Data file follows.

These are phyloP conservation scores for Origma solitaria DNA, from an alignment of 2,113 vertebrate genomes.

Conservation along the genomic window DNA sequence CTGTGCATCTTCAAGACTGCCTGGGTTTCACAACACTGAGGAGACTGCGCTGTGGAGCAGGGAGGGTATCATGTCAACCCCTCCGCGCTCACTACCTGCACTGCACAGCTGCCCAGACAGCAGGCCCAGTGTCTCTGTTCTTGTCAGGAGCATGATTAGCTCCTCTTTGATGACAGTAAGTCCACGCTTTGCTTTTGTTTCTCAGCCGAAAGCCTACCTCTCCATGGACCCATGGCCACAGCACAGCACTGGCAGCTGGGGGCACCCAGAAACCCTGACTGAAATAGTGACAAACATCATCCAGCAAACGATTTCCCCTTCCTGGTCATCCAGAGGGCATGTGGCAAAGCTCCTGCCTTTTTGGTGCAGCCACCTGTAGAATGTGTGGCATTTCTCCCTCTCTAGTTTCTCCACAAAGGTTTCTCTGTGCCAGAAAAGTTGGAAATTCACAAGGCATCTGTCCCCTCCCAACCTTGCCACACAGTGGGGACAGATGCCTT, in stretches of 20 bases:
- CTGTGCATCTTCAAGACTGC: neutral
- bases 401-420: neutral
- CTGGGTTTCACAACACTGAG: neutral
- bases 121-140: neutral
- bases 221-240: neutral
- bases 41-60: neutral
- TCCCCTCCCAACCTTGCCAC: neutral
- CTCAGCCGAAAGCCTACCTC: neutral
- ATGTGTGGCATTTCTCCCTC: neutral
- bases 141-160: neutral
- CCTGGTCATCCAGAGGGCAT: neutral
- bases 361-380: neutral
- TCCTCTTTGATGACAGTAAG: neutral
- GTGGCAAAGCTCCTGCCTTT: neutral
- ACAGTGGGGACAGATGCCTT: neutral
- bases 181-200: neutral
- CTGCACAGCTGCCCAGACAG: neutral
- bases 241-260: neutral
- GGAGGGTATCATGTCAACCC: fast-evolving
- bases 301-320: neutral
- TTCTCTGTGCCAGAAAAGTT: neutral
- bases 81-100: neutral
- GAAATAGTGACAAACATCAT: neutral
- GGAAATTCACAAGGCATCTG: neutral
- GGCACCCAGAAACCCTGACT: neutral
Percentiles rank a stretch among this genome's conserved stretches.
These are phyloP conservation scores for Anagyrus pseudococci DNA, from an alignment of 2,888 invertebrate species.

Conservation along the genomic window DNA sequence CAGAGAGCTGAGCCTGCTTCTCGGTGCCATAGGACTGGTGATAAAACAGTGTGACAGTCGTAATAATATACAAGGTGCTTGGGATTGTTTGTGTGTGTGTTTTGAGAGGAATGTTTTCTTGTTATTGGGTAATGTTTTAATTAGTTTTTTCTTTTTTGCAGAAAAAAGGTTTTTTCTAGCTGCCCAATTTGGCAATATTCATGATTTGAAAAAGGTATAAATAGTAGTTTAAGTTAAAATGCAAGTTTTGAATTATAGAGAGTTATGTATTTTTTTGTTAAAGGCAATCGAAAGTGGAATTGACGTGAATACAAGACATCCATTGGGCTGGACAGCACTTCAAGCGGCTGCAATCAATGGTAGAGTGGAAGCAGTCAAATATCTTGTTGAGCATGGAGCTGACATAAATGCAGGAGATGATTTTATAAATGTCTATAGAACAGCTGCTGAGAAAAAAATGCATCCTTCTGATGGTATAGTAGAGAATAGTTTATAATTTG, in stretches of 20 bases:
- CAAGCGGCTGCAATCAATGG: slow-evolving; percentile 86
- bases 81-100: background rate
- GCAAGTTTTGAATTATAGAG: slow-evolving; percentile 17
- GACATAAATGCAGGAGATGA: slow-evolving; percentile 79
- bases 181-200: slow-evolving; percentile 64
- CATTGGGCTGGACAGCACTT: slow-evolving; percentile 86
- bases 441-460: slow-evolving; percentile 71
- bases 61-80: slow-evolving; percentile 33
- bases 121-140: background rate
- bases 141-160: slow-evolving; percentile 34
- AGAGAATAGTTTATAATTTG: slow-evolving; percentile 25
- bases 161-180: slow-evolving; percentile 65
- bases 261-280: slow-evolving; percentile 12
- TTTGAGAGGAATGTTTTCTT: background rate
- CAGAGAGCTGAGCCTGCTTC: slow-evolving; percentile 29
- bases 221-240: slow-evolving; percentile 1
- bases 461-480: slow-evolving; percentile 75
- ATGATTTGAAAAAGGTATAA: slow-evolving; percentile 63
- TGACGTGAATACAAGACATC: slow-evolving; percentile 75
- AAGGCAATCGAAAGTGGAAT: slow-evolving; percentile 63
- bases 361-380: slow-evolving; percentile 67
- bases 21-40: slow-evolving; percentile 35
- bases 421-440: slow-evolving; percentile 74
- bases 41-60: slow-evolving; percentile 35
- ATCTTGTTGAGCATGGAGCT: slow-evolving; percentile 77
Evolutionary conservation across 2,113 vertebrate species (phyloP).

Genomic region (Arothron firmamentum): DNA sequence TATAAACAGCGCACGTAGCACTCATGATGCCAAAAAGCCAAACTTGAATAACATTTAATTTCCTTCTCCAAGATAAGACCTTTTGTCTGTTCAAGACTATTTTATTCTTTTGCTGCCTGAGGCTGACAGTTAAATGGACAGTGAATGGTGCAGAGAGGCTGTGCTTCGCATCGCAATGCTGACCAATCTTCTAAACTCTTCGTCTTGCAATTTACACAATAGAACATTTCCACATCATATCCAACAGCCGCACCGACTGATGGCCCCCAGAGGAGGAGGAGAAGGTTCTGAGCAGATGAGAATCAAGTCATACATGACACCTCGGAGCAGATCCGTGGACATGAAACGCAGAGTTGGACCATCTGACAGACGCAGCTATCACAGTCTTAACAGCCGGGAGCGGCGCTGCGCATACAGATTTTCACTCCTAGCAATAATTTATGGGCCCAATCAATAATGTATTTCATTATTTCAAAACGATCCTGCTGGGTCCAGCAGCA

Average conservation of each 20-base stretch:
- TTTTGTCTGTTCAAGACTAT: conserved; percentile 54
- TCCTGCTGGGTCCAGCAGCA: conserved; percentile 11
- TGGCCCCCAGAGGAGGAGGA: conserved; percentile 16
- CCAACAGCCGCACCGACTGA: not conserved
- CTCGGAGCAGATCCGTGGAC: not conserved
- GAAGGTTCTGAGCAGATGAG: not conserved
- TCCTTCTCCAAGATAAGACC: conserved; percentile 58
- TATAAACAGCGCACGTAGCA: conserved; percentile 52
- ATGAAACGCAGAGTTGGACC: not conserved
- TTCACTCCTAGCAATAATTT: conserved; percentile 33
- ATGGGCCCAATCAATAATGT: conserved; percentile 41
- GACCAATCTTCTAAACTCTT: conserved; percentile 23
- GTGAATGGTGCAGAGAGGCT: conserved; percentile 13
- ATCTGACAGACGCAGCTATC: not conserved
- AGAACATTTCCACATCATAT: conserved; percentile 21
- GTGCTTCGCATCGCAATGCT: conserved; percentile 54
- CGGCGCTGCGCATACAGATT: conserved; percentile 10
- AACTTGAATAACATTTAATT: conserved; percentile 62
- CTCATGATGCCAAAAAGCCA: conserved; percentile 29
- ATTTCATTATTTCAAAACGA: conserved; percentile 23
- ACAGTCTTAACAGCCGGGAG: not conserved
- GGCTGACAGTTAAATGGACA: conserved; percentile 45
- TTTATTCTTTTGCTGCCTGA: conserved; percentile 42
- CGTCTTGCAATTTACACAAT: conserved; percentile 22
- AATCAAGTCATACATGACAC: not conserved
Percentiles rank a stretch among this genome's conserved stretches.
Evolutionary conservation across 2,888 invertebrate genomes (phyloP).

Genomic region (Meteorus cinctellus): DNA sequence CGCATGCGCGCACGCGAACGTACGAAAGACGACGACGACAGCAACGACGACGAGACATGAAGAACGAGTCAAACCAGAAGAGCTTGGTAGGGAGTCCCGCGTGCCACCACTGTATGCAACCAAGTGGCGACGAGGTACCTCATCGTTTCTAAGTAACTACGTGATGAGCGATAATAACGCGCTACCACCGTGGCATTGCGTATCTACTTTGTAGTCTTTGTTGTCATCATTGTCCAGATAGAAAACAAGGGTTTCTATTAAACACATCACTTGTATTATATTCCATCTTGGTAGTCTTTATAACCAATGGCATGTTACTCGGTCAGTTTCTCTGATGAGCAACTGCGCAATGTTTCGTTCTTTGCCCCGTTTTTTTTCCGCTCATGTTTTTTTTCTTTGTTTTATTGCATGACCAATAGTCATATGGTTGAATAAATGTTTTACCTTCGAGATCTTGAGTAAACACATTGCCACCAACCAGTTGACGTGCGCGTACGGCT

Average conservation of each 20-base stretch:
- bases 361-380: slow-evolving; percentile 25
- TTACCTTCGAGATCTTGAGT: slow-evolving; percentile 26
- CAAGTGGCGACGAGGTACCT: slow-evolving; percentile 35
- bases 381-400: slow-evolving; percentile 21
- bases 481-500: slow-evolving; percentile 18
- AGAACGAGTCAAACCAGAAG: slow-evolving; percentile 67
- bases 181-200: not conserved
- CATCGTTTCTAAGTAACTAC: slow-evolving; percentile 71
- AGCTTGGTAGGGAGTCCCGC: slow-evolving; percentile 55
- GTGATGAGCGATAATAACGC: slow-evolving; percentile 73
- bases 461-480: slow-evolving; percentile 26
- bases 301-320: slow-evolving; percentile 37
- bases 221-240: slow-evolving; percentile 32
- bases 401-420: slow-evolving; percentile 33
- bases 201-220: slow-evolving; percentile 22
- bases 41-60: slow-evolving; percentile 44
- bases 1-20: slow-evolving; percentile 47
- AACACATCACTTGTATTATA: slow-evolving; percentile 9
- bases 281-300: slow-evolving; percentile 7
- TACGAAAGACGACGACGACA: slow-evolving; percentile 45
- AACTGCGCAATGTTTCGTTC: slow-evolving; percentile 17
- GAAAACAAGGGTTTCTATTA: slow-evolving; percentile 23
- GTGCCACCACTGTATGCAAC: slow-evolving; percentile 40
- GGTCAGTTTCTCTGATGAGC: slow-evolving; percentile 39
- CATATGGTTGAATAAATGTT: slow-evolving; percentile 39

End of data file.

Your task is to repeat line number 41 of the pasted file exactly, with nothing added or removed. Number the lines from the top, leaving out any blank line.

- AGAGAATAGTTTATAATTTG: slow-evolving; percentile 25